Tag: graduation (page 1 of 2)

“‘Working for the Knife’: Mitski and Academics” by Chris Hope

Indie singer-songwriter Mitski’s popularity has skyrocketed since 2020, which is somewhat of an anomaly for an artist whose most recent album was released in mid-2018 and whose last performance prior to that had been announced to be her last performance ever. Her 2018 single “Nobody” achieved popularity online, but until 2020, her popularity remained more insular. This can be attributed to many things, whether it be her excellent songwriting, her often melancholy lyrics speaking to people living through quarantine, or, funnily enough, TikTok trends. Continue reading

“My Senior Year Bucket List” by Brittany Connely

As the fall semester gets even closer to ending, it reminds me just how short my time left here at the University of Delaware is. It feels like just yesterday that I was a freshman walking into the Honors dorm, ready to begin a new chapter of my life. Now, I’m applying to internships, full-time jobs, and figuring out what direction I want my life to go in. However, while time feels faster than ever, I want to take the time to remember my past four years at UD and enjoy my last one. So, to do this, I came up with a bucket list of four things that I want to do by the end of Spring Semester before walking across that graduation stage. Continue reading

“My Most Valuable College Lessons” by Lorraine Capenos

Here in my last semester at UD, I find myself doing a lot of reflection about my time spent here in college. It has been a long journey filled with highs and lows, and so many learning experiences. I have worked very hard to push myself out of my comfort zone and grow as much as possible. That’s what these years are for, right?

Some lessons I’ve learned have been little, like the necessity of tidying your room and the importance of getting enough sleep. Other learning experiences have been bigger, such as the value of confrontation in relationships and how vital it is to put your own needs first.

These last few years I have met so many important people: people who impacted me greatly in a short period of time, and people who I know will continue to grow with me and teach me lessons long after graduation. Of the lessons I have learned from others, these are the few that stick out:

  • Don’t judge a book by its cover (this one seems intuitive, but some very important people have proven this to me, time and time again).
  • Some people will not be in your life for long, but you will carry their lessons with you for the rest of your life.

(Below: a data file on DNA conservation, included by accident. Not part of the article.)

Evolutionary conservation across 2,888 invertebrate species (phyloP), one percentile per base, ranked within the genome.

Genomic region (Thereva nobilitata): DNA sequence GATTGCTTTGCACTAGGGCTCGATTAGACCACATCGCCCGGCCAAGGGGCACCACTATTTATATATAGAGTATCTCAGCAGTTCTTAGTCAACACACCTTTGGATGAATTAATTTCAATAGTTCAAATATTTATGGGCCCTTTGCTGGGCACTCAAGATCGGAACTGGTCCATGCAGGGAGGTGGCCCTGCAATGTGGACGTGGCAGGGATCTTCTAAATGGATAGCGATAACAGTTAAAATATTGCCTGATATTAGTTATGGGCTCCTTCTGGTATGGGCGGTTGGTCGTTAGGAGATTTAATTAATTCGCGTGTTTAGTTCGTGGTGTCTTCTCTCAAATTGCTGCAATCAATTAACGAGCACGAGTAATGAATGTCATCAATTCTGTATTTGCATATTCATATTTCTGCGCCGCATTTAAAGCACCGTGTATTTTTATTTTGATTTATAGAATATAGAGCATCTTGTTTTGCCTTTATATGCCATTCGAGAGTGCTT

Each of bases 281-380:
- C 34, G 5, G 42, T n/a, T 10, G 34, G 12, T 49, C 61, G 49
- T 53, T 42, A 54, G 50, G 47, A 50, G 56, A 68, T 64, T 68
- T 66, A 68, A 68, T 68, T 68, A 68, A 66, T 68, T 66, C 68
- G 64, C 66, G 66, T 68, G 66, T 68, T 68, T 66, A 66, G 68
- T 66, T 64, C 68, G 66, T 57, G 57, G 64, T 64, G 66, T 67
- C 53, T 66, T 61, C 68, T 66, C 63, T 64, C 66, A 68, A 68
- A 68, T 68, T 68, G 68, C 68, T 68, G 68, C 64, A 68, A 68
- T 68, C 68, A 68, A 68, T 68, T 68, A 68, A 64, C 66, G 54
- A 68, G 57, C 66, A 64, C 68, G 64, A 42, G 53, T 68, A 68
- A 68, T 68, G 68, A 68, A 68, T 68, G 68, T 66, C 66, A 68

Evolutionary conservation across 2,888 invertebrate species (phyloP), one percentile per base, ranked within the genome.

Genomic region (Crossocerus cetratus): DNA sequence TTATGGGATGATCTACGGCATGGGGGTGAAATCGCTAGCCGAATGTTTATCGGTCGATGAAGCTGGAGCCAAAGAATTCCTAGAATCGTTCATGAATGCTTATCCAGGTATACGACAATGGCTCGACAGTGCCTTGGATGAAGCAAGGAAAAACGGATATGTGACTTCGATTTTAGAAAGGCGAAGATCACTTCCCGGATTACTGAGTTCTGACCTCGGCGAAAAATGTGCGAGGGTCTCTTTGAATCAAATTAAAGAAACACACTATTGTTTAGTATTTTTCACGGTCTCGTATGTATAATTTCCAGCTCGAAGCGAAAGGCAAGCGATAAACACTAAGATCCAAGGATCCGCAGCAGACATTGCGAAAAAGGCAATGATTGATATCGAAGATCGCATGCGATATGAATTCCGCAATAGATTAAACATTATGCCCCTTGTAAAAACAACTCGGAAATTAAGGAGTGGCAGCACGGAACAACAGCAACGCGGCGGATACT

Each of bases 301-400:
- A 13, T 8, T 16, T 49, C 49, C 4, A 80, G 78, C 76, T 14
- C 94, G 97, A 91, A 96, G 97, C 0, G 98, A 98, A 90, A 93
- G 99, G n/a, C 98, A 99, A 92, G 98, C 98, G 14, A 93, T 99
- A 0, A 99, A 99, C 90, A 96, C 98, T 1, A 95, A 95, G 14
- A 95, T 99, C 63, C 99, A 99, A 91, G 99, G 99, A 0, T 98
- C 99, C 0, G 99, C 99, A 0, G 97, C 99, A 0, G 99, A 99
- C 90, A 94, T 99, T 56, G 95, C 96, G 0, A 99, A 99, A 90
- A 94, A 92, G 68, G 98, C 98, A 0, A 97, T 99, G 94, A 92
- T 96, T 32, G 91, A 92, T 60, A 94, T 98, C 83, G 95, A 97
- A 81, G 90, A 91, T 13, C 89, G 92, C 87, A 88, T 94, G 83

• Every single person you meet is an entire universe. We all have strengths and weaknesses, moments when we feel like heroes, and moments when we feel like the bad guys. Caring about someone is sticking it out with them.
  • Some people will resist your growth or try to hold you back because you are changing too fast for them to keep up with. Not everyone will understand the decisions you make. Do what’s best for you anyway.
  • How other people act toward you is usually more about themselves than about you.

Continue reading

“Why and How I Decided to Graduate Early” by Lorraine Capenos

Throughout high school and my first year of college, I always intended to spend four years getting my bachelor’s degree. I had no intention of graduating early; I hadn’t even given it any thought. A couple years later, I find myself approaching my final semester in college, before I graduate a year early with my bachelor’s degree in environmental studies with Honors. I stumbled upon the possibility of graduating in three years rather accidentally, as I was sifting through my degree requirements and preparing to register for classes for sophomore spring semester. As I planned out which courses I would be taking during which semesters, I found myself stuck. I didn’t have any classes left to take by the time I got around to my fourth year. The moment I realized this was right about the moment I started talking to my parents and advisors about graduating early. And then it just kind of happened. And now I’m graduating early.

There are a few major factors contributing to my early graduation: Continue reading

Winds in the East

Writer’s block: we’ve all experienced this frustrating phenomenon, we’ve all spent hours staring at a blank Word Document and a blinking cursor.

At least, I assume we all have. If anyone out there in Internet-land has gone an entire lifetime without any sort of writer’s block, make yourself known so I can congratulate you and give you a giant cookie.

Even SpongeBob has fallen victim to writer’s block.

Even SpongeBob has fallen victim to writer’s block.

Anyway, before writing this blog, I psyched myself out to the point of a particularly severe bout with this unfortunate affliction.

The reason? This is my last post – ever – for UD’s South College Blog. *Sniff* I want it to perfectly represent everything my writing stands for, state great philosophical truths, and propose a solution for world hunger. All in that order.